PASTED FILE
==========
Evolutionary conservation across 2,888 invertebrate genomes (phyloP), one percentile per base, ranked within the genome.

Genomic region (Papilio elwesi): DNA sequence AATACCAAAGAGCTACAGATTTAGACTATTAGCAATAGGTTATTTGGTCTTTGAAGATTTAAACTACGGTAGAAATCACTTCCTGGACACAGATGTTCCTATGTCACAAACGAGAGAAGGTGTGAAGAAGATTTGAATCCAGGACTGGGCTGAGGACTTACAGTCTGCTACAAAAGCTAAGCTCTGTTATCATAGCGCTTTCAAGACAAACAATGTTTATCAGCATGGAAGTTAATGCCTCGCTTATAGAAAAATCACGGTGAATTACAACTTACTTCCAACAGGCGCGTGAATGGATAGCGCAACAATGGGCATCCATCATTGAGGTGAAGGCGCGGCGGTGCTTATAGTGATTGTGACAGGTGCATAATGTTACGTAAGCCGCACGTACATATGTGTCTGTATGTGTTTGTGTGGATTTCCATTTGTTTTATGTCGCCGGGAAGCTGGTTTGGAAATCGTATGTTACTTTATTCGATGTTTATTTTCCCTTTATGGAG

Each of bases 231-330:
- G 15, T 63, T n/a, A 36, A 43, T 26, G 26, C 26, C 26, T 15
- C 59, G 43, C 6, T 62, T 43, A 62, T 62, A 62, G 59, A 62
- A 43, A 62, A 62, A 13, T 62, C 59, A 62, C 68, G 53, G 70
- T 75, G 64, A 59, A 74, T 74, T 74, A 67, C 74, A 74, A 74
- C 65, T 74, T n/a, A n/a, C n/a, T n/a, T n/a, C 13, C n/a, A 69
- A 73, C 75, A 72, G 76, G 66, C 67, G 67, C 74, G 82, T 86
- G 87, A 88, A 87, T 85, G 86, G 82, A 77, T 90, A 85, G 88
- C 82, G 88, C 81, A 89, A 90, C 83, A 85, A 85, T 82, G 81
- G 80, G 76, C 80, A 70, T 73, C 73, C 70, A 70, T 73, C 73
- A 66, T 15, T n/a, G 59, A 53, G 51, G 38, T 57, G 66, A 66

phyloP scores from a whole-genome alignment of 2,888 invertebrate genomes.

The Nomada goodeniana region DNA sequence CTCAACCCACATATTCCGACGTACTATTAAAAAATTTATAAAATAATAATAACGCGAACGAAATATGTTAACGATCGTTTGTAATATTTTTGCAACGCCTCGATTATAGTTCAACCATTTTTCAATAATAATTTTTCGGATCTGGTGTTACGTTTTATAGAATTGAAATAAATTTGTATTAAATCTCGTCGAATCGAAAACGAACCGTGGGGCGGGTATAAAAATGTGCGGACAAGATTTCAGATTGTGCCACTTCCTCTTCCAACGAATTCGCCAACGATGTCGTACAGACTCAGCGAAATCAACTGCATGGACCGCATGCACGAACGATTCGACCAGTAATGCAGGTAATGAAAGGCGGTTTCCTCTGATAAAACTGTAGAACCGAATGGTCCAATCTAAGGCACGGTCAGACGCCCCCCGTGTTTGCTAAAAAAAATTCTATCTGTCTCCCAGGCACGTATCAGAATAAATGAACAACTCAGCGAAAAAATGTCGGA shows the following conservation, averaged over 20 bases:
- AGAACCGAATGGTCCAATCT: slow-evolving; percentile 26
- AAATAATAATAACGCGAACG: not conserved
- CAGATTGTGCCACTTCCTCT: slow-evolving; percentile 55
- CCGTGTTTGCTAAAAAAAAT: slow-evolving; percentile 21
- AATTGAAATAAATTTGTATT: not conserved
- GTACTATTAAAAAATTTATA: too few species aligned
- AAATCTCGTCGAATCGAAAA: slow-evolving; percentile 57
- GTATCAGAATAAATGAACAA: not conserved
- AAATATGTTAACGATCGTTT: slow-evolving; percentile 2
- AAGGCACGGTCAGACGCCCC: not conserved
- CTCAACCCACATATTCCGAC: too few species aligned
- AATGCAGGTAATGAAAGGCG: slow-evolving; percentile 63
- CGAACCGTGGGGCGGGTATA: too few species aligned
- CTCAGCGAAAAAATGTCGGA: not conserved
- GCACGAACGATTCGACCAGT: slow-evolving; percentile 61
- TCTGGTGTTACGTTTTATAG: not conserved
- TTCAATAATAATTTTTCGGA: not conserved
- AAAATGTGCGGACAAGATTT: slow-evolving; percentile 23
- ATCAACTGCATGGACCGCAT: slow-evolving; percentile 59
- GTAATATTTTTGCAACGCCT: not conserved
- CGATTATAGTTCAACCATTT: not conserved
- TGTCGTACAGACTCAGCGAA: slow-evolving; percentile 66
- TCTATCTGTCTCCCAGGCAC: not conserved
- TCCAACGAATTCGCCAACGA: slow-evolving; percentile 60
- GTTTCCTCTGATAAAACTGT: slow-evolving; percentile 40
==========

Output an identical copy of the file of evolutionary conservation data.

Evolutionary conservation across 2,888 invertebrate genomes (phyloP), one percentile per base, ranked within the genome.

Genomic region (Papilio elwesi): DNA sequence AATACCAAAGAGCTACAGATTTAGACTATTAGCAATAGGTTATTTGGTCTTTGAAGATTTAAACTACGGTAGAAATCACTTCCTGGACACAGATGTTCCTATGTCACAAACGAGAGAAGGTGTGAAGAAGATTTGAATCCAGGACTGGGCTGAGGACTTACAGTCTGCTACAAAAGCTAAGCTCTGTTATCATAGCGCTTTCAAGACAAACAATGTTTATCAGCATGGAAGTTAATGCCTCGCTTATAGAAAAATCACGGTGAATTACAACTTACTTCCAACAGGCGCGTGAATGGATAGCGCAACAATGGGCATCCATCATTGAGGTGAAGGCGCGGCGGTGCTTATAGTGATTGTGACAGGTGCATAATGTTACGTAAGCCGCACGTACATATGTGTCTGTATGTGTTTGTGTGGATTTCCATTTGTTTTATGTCGCCGGGAAGCTGGTTTGGAAATCGTATGTTACTTTATTCGATGTTTATTTTCCCTTTATGGAG

Each of bases 231-330:
- G 15, T 63, T n/a, A 36, A 43, T 26, G 26, C 26, C 26, T 15
- C 59, G 43, C 6, T 62, T 43, A 62, T 62, A 62, G 59, A 62
- A 43, A 62, A 62, A 13, T 62, C 59, A 62, C 68, G 53, G 70
- T 75, G 64, A 59, A 74, T 74, T 74, A 67, C 74, A 74, A 74
- C 65, T 74, T n/a, A n/a, C n/a, T n/a, T n/a, C 13, C n/a, A 69
- A 73, C 75, A 72, G 76, G 66, C 67, G 67, C 74, G 82, T 86
- G 87, A 88, A 87, T 85, G 86, G 82, A 77, T 90, A 85, G 88
- C 82, G 88, C 81, A 89, A 90, C 83, A 85, A 85, T 82, G 81
- G 80, G 76, C 80, A 70, T 73, C 73, C 70, A 70, T 73, C 73
- A 66, T 15, T n/a, G 59, A 53, G 51, G 38, T 57, G 66, A 66

phyloP scores from a whole-genome alignment of 2,888 invertebrate genomes.

The Nomada goodeniana region DNA sequence CTCAACCCACATATTCCGACGTACTATTAAAAAATTTATAAAATAATAATAACGCGAACGAAATATGTTAACGATCGTTTGTAATATTTTTGCAACGCCTCGATTATAGTTCAACCATTTTTCAATAATAATTTTTCGGATCTGGTGTTACGTTTTATAGAATTGAAATAAATTTGTATTAAATCTCGTCGAATCGAAAACGAACCGTGGGGCGGGTATAAAAATGTGCGGACAAGATTTCAGATTGTGCCACTTCCTCTTCCAACGAATTCGCCAACGATGTCGTACAGACTCAGCGAAATCAACTGCATGGACCGCATGCACGAACGATTCGACCAGTAATGCAGGTAATGAAAGGCGGTTTCCTCTGATAAAACTGTAGAACCGAATGGTCCAATCTAAGGCACGGTCAGACGCCCCCCGTGTTTGCTAAAAAAAATTCTATCTGTCTCCCAGGCACGTATCAGAATAAATGAACAACTCAGCGAAAAAATGTCGGA shows the following conservation, averaged over 20 bases:
- AGAACCGAATGGTCCAATCT: slow-evolving; percentile 26
- AAATAATAATAACGCGAACG: not conserved
- CAGATTGTGCCACTTCCTCT: slow-evolving; percentile 55
- CCGTGTTTGCTAAAAAAAAT: slow-evolving; percentile 21
- AATTGAAATAAATTTGTATT: not conserved
- GTACTATTAAAAAATTTATA: too few species aligned
- AAATCTCGTCGAATCGAAAA: slow-evolving; percentile 57
- GTATCAGAATAAATGAACAA: not conserved
- AAATATGTTAACGATCGTTT: slow-evolving; percentile 2
- AAGGCACGGTCAGACGCCCC: not conserved
- CTCAACCCACATATTCCGAC: too few species aligned
- AATGCAGGTAATGAAAGGCG: slow-evolving; percentile 63
- CGAACCGTGGGGCGGGTATA: too few species aligned
- CTCAGCGAAAAAATGTCGGA: not conserved
- GCACGAACGATTCGACCAGT: slow-evolving; percentile 61
- TCTGGTGTTACGTTTTATAG: not conserved
- TTCAATAATAATTTTTCGGA: not conserved
- AAAATGTGCGGACAAGATTT: slow-evolving; percentile 23
- ATCAACTGCATGGACCGCAT: slow-evolving; percentile 59
- GTAATATTTTTGCAACGCCT: not conserved
- CGATTATAGTTCAACCATTT: not conserved
- TGTCGTACAGACTCAGCGAA: slow-evolving; percentile 66
- TCTATCTGTCTCCCAGGCAC: not conserved
- TCCAACGAATTCGCCAACGA: slow-evolving; percentile 60
- GTTTCCTCTGATAAAACTGT: slow-evolving; percentile 40